I love a good horror anthology, especially when it encompasses a wide range of voices. Nightlight does that basic concept one better by presenting the works of Black horror writers narrated by Black actors — and the show even commits to pay all involved for their work. The narratives (short stories and flash fiction) are as varied as you’d expect for a show that’s run to several hundred episodes — fortunately their Twitter feed will direct you to a few of their most popular to start with.
Another veteran podcast (it’s been going since 2006), Anything Ghost is, essentially, a call-in show for real-life stories of spirits and hauntings. Each episode consists of several stories either provided by a listener or culled from legends from around the world. Think of it like a podcast version of the old Art Bell radio show Coast to Coast AM (a favourite of up-too-late dads everywhere).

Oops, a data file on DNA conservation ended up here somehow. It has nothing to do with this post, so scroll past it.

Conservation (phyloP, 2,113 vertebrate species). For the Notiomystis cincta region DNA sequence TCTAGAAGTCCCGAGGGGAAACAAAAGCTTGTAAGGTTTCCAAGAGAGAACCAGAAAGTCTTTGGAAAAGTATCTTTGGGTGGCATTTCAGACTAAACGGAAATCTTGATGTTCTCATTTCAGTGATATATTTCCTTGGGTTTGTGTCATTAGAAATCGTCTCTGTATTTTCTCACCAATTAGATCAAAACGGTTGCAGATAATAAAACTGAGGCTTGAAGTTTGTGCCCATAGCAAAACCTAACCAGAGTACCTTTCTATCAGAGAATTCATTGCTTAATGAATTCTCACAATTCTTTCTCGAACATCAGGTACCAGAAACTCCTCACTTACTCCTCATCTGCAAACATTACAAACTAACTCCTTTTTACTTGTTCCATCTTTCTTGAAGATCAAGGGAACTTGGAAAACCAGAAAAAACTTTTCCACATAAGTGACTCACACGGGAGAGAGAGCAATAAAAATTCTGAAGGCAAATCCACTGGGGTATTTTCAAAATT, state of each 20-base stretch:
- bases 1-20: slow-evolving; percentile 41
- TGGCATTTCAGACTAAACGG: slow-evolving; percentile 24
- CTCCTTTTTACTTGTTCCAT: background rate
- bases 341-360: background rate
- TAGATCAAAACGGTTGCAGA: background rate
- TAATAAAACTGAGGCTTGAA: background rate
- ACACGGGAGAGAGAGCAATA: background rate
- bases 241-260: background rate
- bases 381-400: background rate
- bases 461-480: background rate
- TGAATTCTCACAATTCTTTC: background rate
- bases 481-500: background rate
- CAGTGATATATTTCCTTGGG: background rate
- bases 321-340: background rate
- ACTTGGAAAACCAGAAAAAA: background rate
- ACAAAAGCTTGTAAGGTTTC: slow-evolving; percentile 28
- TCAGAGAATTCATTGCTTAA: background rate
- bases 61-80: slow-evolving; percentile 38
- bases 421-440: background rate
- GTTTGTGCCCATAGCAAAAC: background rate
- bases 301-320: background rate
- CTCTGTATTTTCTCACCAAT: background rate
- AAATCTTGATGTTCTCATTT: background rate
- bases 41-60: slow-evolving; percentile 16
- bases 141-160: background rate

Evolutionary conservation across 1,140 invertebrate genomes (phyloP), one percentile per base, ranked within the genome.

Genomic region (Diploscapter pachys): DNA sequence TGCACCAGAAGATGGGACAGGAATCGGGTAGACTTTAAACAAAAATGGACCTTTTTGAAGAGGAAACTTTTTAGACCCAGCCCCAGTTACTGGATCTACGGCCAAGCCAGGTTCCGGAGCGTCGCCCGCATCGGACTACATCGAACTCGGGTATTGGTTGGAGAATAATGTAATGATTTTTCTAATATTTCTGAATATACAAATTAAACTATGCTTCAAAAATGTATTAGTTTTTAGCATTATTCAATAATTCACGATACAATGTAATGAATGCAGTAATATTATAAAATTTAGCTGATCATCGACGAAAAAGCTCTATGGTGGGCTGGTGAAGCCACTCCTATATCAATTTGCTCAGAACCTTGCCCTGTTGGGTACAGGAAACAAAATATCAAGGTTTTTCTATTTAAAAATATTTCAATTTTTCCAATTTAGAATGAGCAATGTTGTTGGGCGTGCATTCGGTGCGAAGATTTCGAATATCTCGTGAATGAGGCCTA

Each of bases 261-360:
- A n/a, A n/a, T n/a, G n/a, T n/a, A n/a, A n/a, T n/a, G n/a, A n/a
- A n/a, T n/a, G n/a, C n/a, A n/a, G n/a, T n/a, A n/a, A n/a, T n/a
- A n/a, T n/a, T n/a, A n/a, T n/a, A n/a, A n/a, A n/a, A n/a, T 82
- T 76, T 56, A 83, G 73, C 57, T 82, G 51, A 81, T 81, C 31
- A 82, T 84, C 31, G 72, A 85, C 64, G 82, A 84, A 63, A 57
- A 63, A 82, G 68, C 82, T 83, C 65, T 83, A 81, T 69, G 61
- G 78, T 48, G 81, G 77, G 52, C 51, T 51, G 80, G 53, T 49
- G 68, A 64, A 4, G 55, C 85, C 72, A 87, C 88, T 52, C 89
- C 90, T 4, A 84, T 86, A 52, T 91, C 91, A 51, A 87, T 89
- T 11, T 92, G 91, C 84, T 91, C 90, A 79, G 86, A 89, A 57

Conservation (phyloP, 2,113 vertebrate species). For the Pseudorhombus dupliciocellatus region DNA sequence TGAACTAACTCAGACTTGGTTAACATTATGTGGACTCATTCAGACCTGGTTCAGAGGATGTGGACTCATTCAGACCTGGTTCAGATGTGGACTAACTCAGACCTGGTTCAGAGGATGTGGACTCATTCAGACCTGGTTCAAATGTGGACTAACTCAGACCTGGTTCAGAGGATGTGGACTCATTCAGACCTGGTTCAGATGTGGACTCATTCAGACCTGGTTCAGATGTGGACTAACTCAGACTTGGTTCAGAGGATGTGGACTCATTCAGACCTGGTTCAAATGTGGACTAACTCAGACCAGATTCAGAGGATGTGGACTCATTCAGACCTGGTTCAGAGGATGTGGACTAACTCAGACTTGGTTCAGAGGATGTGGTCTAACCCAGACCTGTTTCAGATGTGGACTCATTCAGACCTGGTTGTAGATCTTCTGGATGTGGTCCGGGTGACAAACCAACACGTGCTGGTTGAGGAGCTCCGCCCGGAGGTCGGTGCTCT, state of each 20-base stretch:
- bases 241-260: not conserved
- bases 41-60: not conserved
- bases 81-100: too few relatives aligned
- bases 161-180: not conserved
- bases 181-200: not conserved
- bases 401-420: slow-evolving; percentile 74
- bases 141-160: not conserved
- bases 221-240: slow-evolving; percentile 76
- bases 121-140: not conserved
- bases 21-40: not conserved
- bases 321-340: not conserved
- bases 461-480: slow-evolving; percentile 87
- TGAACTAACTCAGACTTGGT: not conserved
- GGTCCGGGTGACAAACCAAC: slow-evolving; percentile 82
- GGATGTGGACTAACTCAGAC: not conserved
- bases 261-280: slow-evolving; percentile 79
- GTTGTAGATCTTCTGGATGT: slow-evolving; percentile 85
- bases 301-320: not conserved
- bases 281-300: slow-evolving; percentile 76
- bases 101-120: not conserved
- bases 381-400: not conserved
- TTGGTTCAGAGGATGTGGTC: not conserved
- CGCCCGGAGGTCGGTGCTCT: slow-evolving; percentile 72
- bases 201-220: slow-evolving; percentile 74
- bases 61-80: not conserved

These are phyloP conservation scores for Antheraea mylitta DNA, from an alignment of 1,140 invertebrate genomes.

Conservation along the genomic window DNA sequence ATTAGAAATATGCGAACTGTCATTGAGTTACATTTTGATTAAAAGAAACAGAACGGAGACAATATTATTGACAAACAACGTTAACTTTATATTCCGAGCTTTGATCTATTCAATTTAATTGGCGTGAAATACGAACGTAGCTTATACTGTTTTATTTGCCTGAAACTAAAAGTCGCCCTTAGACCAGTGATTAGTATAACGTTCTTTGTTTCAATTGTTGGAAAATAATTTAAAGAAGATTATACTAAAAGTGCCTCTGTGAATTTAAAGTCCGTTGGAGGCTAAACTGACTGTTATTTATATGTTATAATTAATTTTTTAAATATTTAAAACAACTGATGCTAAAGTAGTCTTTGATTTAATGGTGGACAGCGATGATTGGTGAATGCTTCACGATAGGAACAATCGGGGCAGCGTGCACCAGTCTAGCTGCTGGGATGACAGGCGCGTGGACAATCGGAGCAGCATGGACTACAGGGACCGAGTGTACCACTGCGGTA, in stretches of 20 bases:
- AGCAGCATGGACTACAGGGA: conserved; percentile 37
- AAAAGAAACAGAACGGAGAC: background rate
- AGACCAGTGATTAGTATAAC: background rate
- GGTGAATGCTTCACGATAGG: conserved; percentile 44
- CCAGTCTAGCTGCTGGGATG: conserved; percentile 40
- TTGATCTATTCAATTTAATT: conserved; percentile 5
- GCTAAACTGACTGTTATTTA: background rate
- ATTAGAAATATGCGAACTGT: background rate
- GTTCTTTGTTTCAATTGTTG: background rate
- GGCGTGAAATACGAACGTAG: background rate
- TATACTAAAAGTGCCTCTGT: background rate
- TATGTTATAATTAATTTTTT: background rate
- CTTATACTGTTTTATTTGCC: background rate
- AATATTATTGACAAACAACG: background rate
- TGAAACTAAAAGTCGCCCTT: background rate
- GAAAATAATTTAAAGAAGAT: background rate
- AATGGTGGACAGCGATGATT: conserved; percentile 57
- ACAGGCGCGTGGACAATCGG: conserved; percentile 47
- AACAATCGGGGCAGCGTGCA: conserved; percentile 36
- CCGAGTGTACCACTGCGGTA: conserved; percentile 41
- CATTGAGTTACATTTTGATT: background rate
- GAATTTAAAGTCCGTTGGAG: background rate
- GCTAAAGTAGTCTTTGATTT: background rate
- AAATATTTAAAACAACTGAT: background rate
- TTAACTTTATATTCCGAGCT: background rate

The NoSleep Podcast
NoSleep was inspired by, and draws from, the r/nosleep subreddit, a place for folx to share unbelievably scary stories. The vibe here is plausible, if not necessarily realistic tales of terror told for mature audiences, with sound design and production mixed in to create an experience that’s sort of a hybrid between narration and full-drama. This popular anthology is in its 16th season, and while you can always start at the beginning, the website has recommendations for noobs.
There are a couple of venerable names in horror fiction podcasting on this list, and Pseudopod is right up there with them in terms its perseverance, quality, and popularity. It’s an audio anthology of horror fiction, featuring new and classic stories read by an array of talented voices. They too pay their original contributors at professional rates, so giving a listen is a good way to support horror talent, especially in a medium where so much of the work is done for free. There are several hundred episodes to work through, but they too offer a handy page of recommendations for newcomers.